Methods: Starting from published Centers for Medicare and Medicaid Services (CMS) high-priority eCQMs, we selected 10 clinical conditions referenced by those eCQMs. For each, the published SNOMED CT list-based (extensional) value set was downloaded from the Value Set Authority Center (VSAC). Ten corresponding SNOMED CT hierarchy-based intensional value sets for the same conditions were identified within our EHR. From each hierarchy-based intensional value set, an exactly equivalent full extensional value set was derived enumerating all included descendant SNOMED CT concepts. Comparisons were then made between (1) VSAC-downloaded list-based (extensional) value sets, (2) corresponding hierarchy-based intensional value sets for the same conditions, and (3) derived list-based (extensional) value sets exactly equivalent to the hierarchy-based intensional value sets. Value set conciseness was assessed by the number of SNOMED CT concepts needed for definition. Time to construct the value sets for local use was measured. Value set completeness was assessed by comparing contents of the downloaded extensional versus intensional value sets. Two measures of content completeness were made: for individual SNOMED CT concepts and for the mapped diagnosis clinical terms available for selection within the EHR by clinicians.

Results: The 10 hierarchy-based intensional value sets proved far simpler and faster to construct than exactly equivalent derived extensional value set lists, requiring a median 3 versus 78 concepts to define and 5 versus 37 minutes to build. The hierarchy-based intensional value sets also proved more complete: in comparison, the 10 downloaded 2018 extensional value sets contained a median of just 35% of the intensional value sets' SNOMED CT concepts and 65% of mapped EHR clinical terms.

Conclusions: In the EHR era, defining conditions preferentially should employ SNOMED CT concept hierarchy-based (intensional) value sets rather than extensional lists. By doing so, clinical guideline and eCQM authors can more readily engage specialists in vetting condition subtypes to include and exclude, and streamline broad EHR implementation of condition-specific decision support promoting guideline adherence for patient benefit.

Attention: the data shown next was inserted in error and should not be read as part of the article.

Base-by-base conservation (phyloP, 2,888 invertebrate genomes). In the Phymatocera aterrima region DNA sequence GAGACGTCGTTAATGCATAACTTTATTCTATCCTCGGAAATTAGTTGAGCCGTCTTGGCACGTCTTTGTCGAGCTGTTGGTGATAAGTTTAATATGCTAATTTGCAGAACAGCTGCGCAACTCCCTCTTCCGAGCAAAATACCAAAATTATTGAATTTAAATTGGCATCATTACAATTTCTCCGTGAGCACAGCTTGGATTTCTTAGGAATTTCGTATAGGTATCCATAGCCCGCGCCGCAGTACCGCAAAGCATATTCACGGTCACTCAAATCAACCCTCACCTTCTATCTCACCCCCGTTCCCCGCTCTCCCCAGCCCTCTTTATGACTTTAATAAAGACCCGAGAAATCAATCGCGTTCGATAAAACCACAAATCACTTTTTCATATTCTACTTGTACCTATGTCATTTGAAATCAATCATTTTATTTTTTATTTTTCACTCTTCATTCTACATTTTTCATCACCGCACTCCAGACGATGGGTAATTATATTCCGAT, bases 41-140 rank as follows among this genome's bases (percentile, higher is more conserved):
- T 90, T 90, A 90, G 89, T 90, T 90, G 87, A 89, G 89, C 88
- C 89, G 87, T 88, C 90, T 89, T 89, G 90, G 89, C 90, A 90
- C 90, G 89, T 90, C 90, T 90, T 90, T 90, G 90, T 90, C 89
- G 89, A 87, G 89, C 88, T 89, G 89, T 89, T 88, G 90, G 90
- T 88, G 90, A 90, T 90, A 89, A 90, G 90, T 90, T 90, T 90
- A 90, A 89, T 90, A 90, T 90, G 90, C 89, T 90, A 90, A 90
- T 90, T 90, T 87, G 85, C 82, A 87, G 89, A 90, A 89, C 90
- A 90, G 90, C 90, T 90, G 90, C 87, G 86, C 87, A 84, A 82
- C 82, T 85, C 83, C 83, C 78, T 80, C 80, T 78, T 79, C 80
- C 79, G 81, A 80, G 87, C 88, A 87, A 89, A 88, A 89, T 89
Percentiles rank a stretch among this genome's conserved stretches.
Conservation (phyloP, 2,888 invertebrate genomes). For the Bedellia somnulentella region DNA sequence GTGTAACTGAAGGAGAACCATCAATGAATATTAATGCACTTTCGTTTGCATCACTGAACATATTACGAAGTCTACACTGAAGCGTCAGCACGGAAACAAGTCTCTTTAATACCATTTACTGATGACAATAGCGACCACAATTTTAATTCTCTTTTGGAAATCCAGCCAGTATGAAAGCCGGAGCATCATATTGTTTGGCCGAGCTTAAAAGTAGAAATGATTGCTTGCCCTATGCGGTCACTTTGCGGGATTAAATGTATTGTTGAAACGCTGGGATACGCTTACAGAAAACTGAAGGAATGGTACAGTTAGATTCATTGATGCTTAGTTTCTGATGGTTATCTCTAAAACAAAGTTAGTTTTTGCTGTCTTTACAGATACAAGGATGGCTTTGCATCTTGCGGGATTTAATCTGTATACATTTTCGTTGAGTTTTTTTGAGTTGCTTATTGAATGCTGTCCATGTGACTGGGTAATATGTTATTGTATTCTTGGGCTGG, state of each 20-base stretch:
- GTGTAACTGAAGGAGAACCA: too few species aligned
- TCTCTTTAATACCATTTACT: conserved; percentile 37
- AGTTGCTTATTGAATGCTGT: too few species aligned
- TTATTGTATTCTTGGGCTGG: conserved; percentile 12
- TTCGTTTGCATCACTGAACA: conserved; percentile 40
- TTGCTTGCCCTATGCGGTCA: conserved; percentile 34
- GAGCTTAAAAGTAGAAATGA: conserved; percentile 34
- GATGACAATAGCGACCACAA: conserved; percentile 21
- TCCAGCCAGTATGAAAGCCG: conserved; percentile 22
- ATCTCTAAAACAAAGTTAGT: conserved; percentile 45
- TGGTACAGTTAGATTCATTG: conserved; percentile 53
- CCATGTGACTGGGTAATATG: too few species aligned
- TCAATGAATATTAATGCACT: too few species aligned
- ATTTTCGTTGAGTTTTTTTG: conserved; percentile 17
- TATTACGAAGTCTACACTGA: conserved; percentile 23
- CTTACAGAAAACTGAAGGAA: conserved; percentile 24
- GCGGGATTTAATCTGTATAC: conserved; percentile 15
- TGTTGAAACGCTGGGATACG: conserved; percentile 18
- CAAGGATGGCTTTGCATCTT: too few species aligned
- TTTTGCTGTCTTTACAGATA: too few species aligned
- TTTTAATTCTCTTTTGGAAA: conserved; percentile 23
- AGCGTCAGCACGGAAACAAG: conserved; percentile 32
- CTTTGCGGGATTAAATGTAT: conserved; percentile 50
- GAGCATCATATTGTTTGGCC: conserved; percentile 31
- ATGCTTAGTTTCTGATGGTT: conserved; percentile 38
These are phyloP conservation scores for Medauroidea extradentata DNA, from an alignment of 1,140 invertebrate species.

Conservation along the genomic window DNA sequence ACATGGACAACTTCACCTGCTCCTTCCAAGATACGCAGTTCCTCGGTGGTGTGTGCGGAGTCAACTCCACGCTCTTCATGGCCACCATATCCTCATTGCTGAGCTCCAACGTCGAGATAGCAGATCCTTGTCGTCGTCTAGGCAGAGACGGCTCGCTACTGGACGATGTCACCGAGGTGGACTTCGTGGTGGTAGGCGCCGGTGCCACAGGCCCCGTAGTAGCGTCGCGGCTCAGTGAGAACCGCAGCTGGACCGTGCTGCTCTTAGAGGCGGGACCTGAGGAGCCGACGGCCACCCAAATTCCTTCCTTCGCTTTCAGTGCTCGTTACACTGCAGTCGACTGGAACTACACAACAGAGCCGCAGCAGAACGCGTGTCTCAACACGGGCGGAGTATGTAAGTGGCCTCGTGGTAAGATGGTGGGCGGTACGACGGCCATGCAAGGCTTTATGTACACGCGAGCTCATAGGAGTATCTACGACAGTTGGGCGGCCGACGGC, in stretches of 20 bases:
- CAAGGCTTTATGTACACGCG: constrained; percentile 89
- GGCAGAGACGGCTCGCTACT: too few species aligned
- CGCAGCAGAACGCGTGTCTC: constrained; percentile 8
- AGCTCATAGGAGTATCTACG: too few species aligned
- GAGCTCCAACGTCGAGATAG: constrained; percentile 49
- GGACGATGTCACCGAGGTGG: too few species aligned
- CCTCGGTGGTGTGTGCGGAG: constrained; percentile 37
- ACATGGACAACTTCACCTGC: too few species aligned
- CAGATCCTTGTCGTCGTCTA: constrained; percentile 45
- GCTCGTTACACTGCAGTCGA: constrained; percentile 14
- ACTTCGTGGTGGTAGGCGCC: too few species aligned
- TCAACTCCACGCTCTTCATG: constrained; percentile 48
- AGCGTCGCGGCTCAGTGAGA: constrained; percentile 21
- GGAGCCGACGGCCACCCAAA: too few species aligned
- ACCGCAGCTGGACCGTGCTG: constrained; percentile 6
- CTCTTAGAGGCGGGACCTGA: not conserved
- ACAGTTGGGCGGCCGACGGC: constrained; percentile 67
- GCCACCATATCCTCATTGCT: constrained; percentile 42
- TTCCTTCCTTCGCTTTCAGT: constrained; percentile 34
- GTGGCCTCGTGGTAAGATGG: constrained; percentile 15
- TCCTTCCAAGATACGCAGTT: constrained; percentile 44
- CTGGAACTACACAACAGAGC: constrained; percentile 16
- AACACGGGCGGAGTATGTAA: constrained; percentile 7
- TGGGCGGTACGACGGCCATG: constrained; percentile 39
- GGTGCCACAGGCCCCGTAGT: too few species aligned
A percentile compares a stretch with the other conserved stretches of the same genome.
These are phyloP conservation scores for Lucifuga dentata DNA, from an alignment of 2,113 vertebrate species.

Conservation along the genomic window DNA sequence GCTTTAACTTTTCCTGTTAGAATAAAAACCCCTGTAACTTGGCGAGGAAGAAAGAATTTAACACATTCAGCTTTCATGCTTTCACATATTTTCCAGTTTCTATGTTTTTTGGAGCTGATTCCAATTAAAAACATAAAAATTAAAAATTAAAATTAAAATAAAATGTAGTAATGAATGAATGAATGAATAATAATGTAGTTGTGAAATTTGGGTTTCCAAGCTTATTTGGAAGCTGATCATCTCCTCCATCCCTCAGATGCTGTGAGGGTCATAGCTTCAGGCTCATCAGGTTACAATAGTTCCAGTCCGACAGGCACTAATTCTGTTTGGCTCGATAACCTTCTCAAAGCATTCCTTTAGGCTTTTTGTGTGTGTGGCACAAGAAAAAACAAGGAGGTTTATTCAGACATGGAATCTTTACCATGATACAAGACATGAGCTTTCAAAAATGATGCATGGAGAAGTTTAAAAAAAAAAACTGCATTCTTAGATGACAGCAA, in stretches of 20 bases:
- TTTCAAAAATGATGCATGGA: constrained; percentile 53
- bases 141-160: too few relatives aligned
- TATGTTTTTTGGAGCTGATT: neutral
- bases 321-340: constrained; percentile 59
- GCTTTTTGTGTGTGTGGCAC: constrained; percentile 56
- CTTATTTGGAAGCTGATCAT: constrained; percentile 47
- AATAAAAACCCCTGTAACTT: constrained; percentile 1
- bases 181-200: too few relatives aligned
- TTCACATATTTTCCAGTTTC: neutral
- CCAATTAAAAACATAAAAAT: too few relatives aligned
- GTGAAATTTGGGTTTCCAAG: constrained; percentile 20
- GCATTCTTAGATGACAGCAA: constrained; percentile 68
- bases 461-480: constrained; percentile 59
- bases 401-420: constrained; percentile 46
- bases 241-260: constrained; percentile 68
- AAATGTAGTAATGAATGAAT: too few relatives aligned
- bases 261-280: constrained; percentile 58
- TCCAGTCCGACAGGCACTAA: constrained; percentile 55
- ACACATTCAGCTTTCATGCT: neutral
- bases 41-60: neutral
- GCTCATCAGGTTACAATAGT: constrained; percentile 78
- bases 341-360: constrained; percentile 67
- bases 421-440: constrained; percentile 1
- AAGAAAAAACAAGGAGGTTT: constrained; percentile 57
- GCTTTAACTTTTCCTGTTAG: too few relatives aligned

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http://dx.doi.org/10.2196/11487DOI Listing
http://www.ncbi.nlm.nih.gov/pmc/articles/PMC6351992PMC
January 2019

Agile Co-Development for Clinical Adoption and Adaptation of Innovative Technologies.

Health Innov Point Care Conf 2017 Nov;2018:56-59

University of Texas Southwestern Medical Center, Dallas, TX 75390 USA.

Even the most innovative healthcare technologies provide patient benefits only when adopted by clinicians and/or patients in actual practice. Yet realizing optimal positive impact from a new technology for the widest range of individuals who would benefit remains elusive. In software and new product development, iterative rapid-cycle "agile" methods more rapidly provide value, mitigate failure risks, and adapt to customer feedback. Co-development between builders and customers is a key agile principle. But how does one accomplish co-development with busy clinicians? In this paper, we discuss four practical agile co-development practices found helpful clinically: (1) User stories for lightweight requirements; (2) Time-boxed development for collaborative design and prompt course correction; (3) Automated acceptance test driven development, with clinician-vetted specifications; and (4) Monitoring of clinician interactions after release, for rapid-cycle product adaptation and evolution. In the coming wave of innovation in healthcare apps ushered in by open APIs to EHRs, learning rapidly what new product features work well for clinicians and patients will become even more crucial.
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http://dx.doi.org/10.1109/HIC.2017.8227583DOI Listing
http://www.ncbi.nlm.nih.gov/pmc/articles/PMC6197812PMC
November 2017

SNOMED CT Concept Hierarchies for Sharing Definitions of Clinical Conditions Using Electronic Health Record Data.

Appl Clin Inform 2018 07 29;9(3):667-682. Epub 2018 Aug 29.

Department of Internal Medicine, University of Texas Southwestern Medical Center, Dallas, Texas, United States.

Background: Defining clinical conditions from electronic health record (EHR) data underpins population health activities, clinical decision support, and analytics. In an EHR, defining a condition commonly employs a diagnosis value set or "grouper." For constructing value sets, Systematized Nomenclature of Medicine-Clinical Terms (SNOMED CT) offers high clinical fidelity, a hierarchical ontology, and wide implementation in EHRs as the standard interoperability vocabulary for problems.

Objective: This article demonstrates a practical approach to defining conditions with combinations of SNOMED CT concept hierarchies, and evaluates sharing of definitions for clinical and analytic uses.

Methods: We constructed diagnosis value sets for EHR patient registries using SNOMED CT concept hierarchies combined with Boolean logic, and shared them for clinical decision support, reporting, and analytic purposes.